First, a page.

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Experts say the older you get, the more difficult it can be to stand on one leg. Westend61/Getty Images
  • Researchers say the ability to stand on one leg for at least 10 seconds can be an indicator of your overall health.
  • They say a lack of balance can be a sign of underlying health issues.
  • Other indicators such as grip strength and walking speed have also been linked to overall health.

The inability to stand on one leg for 10 seconds might indicate an increase in the risk of death within the next decade, according to a new study.

As we age, our flexibility and balance diminish. Balance begins to be more difficult beginning in our 50s and can quickly go downhill.

Problems with balance increase the risk of falling, which is troubling as falls are the second leading cause of unintentional injury deaths worldwide, according to the World Health Organization. More than 37 million falls are severe enough to require medical attention each year.

Balance tests are not usually included in annual check-ups, even for older adults. This could be attributed to the lack of standardized tests and interpretation of results, according to the researchers of today’s study.

However, they say the inability to stand on one leg for 10 seconds can indicate a higher risk of death from all causes during the following 10 years.

“Balance should be included when checking vital signs,” Anat Lubetzky, PT, PhD, CSCS, an associate professor in the Department of Physical Therapy at New York University, told Healthline. “It is one indicator in a host of indicators on the general health of a person.”

The recent study included 1,702 participants, aged 51 to 75, with an average age of 61. About two-thirds of the participants were men.

Researchers asked the participants to stand on one leg. The front of the free leg rested on the back of the opposite lower leg. Their arms were by their sides and their gaze straight ahead.

Participants were allowed up to three attempts and were allowed to use either leg.

About 20 percent of the participants were unable to complete the task, with that number increasing with age:

  • 5 percent of participants between 51 and 55 failed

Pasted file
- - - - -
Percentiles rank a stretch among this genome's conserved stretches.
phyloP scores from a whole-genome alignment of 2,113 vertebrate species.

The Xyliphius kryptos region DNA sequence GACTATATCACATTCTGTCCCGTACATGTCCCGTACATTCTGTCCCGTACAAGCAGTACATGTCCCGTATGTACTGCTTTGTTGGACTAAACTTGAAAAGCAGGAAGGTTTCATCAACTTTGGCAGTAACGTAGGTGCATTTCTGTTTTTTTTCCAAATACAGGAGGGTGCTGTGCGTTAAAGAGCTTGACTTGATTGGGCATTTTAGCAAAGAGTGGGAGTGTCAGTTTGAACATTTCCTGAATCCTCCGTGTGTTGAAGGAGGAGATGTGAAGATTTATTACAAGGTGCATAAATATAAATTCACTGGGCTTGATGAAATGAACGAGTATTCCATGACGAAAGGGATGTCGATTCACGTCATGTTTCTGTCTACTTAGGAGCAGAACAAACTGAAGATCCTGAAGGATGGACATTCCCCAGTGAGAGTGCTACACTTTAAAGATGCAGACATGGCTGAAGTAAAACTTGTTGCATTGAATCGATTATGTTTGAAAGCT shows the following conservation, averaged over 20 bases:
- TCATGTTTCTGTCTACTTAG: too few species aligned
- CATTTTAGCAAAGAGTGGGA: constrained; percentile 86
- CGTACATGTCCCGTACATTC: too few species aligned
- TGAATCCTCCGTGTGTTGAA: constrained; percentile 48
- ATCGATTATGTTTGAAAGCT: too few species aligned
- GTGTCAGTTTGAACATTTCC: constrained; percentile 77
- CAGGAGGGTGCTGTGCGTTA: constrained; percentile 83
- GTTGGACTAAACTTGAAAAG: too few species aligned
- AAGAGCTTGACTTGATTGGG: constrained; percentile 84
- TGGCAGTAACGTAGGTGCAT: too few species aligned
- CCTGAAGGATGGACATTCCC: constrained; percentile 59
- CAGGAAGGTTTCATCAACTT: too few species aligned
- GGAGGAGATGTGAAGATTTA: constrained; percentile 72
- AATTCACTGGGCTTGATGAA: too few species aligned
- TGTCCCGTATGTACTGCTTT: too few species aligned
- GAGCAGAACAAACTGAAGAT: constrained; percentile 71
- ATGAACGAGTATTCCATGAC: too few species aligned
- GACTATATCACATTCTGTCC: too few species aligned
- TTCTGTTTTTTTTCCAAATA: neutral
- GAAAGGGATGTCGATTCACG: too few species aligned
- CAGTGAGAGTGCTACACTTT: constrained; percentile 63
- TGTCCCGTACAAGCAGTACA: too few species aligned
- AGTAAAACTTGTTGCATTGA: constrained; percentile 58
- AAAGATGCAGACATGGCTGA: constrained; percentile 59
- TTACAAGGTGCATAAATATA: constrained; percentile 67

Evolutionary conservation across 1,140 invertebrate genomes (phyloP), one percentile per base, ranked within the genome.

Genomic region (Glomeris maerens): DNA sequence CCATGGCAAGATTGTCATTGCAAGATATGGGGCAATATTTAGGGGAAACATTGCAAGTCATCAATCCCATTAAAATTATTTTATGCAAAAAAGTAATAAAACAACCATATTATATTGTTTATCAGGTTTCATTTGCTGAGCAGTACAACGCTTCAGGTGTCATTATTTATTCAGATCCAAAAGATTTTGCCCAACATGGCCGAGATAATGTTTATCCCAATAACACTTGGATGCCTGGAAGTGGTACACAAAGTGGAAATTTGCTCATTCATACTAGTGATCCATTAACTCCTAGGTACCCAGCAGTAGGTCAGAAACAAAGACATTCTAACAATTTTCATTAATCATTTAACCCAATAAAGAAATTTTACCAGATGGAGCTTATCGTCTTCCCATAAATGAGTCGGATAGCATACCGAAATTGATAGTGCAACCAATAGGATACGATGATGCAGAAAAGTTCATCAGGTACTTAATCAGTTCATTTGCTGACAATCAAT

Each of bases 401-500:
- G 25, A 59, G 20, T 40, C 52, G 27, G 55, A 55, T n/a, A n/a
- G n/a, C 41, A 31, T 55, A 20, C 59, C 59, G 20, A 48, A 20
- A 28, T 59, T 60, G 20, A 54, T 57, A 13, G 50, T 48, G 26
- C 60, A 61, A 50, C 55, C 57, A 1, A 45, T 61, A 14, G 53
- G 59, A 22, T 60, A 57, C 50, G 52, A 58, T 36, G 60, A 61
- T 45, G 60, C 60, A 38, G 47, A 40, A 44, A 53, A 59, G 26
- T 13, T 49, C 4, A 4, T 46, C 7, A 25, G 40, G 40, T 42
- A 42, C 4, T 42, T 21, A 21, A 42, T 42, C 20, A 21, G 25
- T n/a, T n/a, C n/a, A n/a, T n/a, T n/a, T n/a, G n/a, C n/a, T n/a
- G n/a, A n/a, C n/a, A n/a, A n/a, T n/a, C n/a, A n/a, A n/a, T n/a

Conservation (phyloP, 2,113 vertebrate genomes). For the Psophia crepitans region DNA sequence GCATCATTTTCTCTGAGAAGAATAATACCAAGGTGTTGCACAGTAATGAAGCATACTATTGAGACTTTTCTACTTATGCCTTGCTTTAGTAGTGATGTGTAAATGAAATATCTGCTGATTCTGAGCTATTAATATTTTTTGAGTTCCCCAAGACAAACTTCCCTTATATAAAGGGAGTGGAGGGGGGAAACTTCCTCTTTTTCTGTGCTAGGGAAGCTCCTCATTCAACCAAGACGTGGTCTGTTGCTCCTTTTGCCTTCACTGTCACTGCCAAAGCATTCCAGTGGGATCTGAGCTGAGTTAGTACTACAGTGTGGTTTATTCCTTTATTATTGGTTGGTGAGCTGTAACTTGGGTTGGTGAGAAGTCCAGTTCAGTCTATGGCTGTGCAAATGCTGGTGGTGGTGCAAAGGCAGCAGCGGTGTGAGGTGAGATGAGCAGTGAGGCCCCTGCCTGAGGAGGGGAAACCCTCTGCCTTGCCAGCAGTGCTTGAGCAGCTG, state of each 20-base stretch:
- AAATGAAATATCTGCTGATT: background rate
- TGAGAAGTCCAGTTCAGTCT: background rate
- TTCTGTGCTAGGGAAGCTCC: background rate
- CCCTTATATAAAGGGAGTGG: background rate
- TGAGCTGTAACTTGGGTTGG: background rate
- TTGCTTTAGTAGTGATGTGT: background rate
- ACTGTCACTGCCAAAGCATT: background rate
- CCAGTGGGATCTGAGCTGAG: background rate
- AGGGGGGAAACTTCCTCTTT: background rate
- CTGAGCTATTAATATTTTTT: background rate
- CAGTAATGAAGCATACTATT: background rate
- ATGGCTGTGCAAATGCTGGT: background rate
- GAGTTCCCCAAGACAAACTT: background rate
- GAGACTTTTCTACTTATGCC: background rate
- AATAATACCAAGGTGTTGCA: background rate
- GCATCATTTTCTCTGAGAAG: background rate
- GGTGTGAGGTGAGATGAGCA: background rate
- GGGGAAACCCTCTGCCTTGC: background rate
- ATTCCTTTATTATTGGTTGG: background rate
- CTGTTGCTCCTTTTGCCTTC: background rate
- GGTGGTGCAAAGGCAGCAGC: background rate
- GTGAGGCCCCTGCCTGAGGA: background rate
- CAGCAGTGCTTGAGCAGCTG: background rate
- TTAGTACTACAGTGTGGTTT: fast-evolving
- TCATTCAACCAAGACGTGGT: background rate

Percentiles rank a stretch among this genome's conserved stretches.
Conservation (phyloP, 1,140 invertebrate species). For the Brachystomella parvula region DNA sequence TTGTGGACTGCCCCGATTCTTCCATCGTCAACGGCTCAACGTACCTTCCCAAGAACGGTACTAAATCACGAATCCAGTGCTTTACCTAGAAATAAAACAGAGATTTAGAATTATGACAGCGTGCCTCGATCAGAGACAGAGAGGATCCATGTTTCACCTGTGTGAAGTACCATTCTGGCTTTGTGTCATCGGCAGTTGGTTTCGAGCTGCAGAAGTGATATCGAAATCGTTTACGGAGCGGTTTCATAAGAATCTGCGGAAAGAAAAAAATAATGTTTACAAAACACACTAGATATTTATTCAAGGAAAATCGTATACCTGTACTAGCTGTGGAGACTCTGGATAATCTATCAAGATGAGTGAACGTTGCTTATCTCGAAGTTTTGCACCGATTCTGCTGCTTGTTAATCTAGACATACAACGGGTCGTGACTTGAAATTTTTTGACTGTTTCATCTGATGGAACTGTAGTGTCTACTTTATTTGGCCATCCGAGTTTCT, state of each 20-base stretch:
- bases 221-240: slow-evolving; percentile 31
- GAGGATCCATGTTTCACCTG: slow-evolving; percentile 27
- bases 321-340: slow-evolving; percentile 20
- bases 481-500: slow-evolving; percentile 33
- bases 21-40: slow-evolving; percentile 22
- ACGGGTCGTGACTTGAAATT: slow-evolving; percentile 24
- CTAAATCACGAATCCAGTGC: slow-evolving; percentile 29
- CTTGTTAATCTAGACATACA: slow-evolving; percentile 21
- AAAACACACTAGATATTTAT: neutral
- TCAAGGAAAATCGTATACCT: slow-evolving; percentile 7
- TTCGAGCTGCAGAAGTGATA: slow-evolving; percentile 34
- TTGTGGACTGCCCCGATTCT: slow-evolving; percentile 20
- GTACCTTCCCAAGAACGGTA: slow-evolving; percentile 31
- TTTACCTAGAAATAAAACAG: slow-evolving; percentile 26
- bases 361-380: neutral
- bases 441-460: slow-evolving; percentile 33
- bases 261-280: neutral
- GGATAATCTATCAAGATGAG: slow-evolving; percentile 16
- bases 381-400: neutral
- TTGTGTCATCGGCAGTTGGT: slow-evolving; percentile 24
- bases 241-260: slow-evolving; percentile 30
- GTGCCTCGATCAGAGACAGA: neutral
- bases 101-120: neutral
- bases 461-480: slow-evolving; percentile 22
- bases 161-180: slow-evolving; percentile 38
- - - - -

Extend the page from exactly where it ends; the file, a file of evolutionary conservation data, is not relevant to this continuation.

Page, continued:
• 8 percent of those between 56 and 60 failed
  • 18 percent of those between 61 and 65 failed
  • About 37 percent of those 66 to 70 failed
  • 54 percent of participants between 71 and 75 failed

After accounting for age, sex, and underlying health conditions, the inability to stand one-legged for 10 seconds was associated with an 84 percent heightened risk of all-cause death over a median follow-up period of 7 years.

“It is important to remember,” said Lubetzky, “that the study found a correlation, not a cause-and-effect relationship.”

“Typically, a person in their 50s should be able to balance on one leg for around 40 seconds. Someone in their 60s is looking at 20 seconds, and someone in their 70s is around 10 seconds,” Lubetzky continued. “Static balance is a multidimensional issue and there are numerous causes, such as neurological disease, orthopedic issues, vision, spatial issues, a sedentary lifestyle, reaction time, cognition, and other health problems. If it is difficult to balance on one leg, you should think about your overall health and fitness.”

In those that failed, there was a higher proportion of people who were obese, had heart disease, high blood pressure, or unhealthy blood fat profiles. Type 2 diabetes was three times more common in this group.

Numerous factors can cause balance issues.

“Balance can be affected by spinal stenosis, pinched nerves, or radiculopathies,” Dr. Clifford Segil, a neurologist at Providence Saint John’s Health Center in California. “Long-term alcohol use can also cause balance issues due to atrophy of the cerebellum portion of the brain. Inner ear issues could also cause balance issues associated with dizziness, vertigo, or feeling like the world is spinning.”

The recent study was observational only, so the scientists did not establish cause and effect.

The researchers said that the balance test provides valuable feedback for the patient and health professionals regarding their mortality risk.

“Although the study doesn’t demonstrate a direct cause-effect relationship, it does appear to show another possible tool physicians can use to help counsel patients about their overall health,” Dr. Adam Rivadeneyra, a primary care sports medicine physician, told Healthline. “Similar tools for measuring depression symptoms, sleep, walking speed, and falls, are useful to help monitor patients.”

In 2010, the British Medical Journal (BMJ) published a review of studies looking at simple everyday tasks and the risk of mortality:

  • 14 studies looked at grip strength and found that the rate of death for the weakest people was 1.67 times greater than the strongest group
  • Five studies looked at walking speed and indicated that the rate of death for the slowest walkers was 2.87 times more than the fastest group
  • Five studies that examined how long it took people to get out of a chair found that the slowest had a rate of death almost twice of the quickest group

The researchers reviewing the studies did indicate that a possible link is that these tasks are indicators of general health. Those in poor health would have more difficulty than those in good health.

“It’s essential to identify health problems that could be negatively affecting balance and correct them if possible,” said Rivadeneyra. “If the patient is healthy, balance can be improved with practice or focused physical therapy to improve strength, endurance, and coordination.”